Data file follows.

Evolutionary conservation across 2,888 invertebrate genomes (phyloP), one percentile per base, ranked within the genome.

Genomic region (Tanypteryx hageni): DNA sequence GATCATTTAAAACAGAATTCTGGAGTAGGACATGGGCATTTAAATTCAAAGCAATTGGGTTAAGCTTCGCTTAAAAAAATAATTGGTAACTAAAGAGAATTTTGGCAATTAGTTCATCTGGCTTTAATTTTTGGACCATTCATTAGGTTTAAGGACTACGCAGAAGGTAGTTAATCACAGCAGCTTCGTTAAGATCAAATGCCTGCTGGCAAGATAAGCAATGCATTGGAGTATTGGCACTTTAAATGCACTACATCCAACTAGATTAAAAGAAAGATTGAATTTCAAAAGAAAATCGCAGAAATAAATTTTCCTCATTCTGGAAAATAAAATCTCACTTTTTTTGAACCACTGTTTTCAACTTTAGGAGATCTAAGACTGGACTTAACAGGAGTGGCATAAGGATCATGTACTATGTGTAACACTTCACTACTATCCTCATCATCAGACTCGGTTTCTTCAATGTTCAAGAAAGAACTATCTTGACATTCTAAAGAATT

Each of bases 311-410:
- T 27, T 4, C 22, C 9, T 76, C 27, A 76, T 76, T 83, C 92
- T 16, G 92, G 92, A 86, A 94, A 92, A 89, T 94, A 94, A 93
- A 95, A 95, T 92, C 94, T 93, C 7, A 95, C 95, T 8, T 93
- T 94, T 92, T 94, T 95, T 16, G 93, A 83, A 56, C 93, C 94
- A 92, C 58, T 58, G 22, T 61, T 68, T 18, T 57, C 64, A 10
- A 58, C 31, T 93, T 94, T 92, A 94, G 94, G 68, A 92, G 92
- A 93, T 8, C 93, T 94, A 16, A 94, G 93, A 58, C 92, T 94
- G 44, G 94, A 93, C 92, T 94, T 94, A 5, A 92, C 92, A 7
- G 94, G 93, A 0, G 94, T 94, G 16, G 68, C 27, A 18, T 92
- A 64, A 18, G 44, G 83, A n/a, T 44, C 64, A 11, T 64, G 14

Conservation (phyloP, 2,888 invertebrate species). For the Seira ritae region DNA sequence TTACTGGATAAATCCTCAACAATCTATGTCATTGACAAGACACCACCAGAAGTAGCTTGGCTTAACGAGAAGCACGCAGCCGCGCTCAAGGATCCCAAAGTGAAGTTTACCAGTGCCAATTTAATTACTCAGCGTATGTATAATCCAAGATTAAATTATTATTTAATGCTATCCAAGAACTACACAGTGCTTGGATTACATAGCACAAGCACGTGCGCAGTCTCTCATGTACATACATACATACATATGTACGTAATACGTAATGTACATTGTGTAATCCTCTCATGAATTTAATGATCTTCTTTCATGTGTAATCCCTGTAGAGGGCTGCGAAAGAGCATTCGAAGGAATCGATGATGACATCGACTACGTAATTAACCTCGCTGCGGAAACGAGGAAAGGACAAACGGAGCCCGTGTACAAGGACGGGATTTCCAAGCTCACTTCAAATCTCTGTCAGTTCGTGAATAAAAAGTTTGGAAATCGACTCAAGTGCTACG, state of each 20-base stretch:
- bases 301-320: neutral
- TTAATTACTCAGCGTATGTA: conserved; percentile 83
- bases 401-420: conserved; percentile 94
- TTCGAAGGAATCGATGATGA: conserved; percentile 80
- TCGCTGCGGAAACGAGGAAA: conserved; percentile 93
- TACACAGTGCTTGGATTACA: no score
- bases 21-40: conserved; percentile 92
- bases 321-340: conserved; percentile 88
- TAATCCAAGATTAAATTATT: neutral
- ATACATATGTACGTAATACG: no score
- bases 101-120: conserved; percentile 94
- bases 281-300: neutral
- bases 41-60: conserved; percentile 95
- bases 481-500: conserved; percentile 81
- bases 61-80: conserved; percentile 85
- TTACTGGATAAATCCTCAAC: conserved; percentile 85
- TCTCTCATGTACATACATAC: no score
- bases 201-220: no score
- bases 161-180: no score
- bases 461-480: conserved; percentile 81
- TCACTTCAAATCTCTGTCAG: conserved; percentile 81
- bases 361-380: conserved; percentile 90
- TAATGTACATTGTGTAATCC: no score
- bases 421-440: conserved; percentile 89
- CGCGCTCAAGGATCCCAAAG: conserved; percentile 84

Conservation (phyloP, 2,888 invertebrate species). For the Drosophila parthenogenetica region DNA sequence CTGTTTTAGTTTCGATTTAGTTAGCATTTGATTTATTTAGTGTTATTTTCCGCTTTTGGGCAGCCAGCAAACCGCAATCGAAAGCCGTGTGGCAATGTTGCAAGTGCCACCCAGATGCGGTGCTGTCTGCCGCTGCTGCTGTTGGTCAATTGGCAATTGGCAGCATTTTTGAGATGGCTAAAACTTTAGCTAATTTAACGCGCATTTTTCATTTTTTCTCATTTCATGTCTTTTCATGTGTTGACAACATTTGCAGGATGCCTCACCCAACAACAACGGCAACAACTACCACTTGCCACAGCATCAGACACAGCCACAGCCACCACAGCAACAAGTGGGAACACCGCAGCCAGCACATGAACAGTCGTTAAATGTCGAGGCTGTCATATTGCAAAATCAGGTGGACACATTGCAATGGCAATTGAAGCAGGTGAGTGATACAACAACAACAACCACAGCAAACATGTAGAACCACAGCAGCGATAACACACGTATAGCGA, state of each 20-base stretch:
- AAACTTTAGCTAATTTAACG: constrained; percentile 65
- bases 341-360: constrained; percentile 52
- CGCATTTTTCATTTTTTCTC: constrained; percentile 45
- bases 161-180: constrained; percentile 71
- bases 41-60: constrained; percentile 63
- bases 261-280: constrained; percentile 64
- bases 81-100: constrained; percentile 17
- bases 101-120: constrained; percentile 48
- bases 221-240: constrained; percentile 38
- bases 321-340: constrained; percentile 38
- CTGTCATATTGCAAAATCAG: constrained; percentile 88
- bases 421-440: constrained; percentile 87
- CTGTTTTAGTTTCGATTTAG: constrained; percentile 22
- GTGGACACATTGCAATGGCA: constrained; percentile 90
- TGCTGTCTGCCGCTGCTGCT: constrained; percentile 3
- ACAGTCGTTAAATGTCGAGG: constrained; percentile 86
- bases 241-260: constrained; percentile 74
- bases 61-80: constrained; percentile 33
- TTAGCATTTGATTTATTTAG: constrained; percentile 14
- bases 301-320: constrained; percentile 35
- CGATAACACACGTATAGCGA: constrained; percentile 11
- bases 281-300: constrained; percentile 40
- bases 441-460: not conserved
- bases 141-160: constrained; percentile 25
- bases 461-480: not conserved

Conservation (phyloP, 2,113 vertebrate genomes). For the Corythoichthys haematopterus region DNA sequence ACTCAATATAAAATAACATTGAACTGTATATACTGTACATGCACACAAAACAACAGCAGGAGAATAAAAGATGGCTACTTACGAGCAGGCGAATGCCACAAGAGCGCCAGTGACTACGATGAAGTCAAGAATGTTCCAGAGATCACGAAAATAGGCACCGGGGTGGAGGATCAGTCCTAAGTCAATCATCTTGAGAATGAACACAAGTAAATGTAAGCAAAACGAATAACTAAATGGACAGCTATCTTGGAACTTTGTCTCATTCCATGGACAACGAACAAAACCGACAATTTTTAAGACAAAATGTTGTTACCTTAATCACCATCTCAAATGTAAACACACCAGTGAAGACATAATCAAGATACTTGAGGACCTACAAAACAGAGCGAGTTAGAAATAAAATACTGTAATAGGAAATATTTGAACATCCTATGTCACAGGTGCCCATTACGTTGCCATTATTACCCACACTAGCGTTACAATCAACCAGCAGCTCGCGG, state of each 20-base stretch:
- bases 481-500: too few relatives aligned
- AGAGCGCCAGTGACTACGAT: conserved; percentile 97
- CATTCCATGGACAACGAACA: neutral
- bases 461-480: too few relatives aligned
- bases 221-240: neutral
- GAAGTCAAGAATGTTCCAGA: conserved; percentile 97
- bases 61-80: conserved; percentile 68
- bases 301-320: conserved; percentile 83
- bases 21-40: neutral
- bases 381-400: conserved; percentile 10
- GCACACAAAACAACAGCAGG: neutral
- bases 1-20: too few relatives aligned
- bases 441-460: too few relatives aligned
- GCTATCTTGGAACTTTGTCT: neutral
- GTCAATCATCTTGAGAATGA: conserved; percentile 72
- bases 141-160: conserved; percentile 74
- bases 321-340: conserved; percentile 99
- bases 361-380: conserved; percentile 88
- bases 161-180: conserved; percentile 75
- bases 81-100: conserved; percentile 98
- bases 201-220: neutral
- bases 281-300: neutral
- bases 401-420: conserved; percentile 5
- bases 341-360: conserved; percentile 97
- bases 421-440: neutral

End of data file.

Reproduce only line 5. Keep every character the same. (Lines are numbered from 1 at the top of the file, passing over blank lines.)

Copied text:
- T 16, G 92, G 92, A 86, A 94, A 92, A 89, T 94, A 94, A 93